A comprehensive warranty is typically a sign of a good contractor. It shows confidence when a home renovation company can stand behind their work.

At HomeWorx Iowa, you can take advantage of an unmatched warranty that includes:

  • 3 Years for Electrical, Plumbing, and HVAC.
  • 2 Years for workmanship on details like cabinets, counters, doors, floors, drywall, interior trim, and paint.
  • 100% original investment refund if warranty claims cannot be fixed to industry standards.

Your Completed Remodel

From pre-planning to walkthrough and sign off, finishing your basement is an intensive but extremely rewarding project. You’ll benefit from increased living space, higher value, and a more comfortable and appealing home.

With this definitive guide you can understand every step of the remodel, and you’ll now be better prepared to start planning.

You should always try to maximize the space and inherent value of your home. Basement finishing is a long-term investment that will continue to benefit you and your family.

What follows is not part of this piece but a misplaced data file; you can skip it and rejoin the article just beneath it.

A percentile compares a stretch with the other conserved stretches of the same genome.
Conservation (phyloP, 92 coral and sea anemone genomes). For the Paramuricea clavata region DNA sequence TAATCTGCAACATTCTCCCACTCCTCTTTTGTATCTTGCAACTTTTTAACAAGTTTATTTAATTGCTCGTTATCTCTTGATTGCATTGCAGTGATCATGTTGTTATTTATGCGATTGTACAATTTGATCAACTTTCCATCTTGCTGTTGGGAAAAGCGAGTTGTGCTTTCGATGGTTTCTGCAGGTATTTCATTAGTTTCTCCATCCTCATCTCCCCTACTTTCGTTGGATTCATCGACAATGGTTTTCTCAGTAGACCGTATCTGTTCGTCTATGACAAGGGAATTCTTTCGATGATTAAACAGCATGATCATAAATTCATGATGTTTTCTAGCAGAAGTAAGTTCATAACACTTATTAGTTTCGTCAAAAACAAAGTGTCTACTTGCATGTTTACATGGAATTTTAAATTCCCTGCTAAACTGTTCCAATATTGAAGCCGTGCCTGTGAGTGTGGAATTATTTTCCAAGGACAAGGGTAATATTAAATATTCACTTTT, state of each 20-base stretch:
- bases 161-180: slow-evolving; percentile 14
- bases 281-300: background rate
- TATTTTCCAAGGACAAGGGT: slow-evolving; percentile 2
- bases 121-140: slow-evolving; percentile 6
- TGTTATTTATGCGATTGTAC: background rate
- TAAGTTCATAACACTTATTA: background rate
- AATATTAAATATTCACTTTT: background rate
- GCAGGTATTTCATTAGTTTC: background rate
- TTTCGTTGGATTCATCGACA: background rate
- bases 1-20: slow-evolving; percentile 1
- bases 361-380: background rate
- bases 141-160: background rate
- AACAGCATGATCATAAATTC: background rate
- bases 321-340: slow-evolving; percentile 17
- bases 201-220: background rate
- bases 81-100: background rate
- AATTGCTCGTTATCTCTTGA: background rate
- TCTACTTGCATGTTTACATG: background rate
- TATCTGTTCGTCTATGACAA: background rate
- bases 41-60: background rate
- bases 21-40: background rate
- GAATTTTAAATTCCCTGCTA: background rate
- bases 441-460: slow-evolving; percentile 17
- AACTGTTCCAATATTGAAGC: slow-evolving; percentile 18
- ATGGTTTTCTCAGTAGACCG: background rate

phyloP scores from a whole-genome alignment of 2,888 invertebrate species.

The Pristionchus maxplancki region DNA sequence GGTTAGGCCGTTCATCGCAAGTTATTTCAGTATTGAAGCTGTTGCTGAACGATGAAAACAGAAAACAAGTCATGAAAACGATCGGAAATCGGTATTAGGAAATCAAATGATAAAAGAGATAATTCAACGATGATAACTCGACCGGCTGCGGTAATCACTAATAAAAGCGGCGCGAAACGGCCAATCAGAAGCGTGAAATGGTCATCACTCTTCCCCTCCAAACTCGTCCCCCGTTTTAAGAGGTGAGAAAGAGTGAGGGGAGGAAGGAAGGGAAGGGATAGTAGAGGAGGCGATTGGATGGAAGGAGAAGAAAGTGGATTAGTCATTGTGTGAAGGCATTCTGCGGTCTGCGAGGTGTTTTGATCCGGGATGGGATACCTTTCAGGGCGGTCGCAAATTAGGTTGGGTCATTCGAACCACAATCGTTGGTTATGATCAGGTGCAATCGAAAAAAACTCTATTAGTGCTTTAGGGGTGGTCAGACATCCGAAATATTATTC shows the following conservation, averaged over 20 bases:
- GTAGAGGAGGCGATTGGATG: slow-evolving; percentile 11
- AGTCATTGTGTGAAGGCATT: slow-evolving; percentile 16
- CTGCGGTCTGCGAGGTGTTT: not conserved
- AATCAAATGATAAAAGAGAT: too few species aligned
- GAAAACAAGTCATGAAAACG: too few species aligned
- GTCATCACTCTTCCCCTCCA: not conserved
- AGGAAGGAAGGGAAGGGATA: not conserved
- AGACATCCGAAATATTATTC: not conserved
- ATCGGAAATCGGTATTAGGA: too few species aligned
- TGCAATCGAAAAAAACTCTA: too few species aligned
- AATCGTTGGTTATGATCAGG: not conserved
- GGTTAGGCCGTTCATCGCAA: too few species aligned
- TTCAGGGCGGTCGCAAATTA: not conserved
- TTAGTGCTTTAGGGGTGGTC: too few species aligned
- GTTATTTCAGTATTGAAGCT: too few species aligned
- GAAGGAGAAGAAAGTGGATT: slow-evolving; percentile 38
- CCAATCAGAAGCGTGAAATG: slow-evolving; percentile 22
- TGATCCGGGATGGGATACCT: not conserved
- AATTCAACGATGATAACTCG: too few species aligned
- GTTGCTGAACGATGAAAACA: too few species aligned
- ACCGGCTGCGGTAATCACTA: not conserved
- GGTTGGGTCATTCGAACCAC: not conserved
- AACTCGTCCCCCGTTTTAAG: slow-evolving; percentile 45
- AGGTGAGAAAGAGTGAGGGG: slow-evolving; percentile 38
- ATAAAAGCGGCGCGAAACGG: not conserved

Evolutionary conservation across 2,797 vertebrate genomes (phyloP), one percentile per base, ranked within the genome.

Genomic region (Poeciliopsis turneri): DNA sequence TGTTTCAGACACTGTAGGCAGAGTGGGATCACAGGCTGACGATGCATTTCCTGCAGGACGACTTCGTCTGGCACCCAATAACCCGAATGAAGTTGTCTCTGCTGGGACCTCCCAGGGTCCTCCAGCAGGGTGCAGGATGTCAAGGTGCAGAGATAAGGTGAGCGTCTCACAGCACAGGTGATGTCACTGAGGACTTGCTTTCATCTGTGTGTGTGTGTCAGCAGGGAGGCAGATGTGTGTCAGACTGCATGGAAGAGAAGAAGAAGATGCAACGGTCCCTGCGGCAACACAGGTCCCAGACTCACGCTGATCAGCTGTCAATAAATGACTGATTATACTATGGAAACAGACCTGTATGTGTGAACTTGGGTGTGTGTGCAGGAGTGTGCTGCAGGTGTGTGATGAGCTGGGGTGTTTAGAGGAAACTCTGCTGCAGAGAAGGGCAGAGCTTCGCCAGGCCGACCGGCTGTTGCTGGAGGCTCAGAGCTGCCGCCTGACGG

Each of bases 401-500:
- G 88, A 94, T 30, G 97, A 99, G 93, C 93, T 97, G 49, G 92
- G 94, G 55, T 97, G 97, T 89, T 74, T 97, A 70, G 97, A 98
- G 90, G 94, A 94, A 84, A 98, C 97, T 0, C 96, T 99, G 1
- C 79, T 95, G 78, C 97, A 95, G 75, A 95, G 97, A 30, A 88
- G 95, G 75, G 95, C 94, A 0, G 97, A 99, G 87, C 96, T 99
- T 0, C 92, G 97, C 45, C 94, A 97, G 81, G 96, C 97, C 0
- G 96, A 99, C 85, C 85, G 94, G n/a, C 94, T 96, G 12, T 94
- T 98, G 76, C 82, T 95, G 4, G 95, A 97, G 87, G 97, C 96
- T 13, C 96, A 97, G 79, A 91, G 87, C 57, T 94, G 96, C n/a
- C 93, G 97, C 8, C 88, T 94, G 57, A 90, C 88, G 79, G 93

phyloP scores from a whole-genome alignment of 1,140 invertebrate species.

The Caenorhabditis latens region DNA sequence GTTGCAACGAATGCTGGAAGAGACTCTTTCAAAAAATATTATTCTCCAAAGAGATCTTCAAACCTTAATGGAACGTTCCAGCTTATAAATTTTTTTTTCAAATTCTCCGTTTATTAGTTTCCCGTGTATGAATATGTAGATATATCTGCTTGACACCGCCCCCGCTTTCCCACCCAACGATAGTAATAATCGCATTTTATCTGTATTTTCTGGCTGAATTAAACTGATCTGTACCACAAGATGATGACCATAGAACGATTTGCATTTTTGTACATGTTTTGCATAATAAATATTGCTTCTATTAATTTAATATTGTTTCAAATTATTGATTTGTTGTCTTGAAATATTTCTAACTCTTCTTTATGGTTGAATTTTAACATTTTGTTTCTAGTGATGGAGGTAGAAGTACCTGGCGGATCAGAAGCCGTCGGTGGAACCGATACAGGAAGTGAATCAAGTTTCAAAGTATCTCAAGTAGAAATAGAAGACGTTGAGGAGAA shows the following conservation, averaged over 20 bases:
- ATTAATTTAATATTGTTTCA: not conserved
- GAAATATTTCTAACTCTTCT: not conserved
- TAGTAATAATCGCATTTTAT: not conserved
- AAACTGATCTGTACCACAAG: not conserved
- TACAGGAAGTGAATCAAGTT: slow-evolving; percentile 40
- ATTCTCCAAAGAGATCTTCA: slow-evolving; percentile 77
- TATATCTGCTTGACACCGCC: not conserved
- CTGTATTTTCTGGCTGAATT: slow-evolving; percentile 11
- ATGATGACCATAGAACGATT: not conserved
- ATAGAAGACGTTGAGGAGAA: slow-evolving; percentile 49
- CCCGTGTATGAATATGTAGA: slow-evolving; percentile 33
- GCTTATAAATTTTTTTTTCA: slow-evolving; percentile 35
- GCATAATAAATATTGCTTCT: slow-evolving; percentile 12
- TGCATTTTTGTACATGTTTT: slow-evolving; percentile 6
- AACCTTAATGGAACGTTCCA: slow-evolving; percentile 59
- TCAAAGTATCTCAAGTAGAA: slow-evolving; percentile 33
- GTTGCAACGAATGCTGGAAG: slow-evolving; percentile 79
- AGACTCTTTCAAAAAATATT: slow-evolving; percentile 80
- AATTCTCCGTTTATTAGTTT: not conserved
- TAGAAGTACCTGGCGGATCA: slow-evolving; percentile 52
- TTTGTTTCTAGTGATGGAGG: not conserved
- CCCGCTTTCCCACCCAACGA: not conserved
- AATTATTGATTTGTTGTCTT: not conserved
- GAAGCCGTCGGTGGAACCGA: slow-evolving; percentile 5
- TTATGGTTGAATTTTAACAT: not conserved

Frequently Asked Questions

You’ve learned all there is to know about finishing your basement. From getting started, to signing a contract, choosing a designer, remodeling, and performing the final walkthrough – you now know every step of the process.

If you need a quick reference or if you still have further questions, then this FAQ will be invaluable. Refer to it before and during your project at any time.

Major renovations that include electrical wiring, plumbing, and installation of walls will require a permit. Your home remodeling contractor will handle the necessary paperwork.
Absolutely! You are essentially adding real square footage to your home when finishing a basement. By creating finished living space, you could command a higher selling price for your home and increase its desirability on the market.
This depends entirely on the size of your basement and the work that you are having done. A single room basement that needs insulation, flooring, and wall finishing could be finished in as little as a month. Larger projects could take multiple months. Remember that you can agree on a reasonable time frame when signing your basement finishing contract.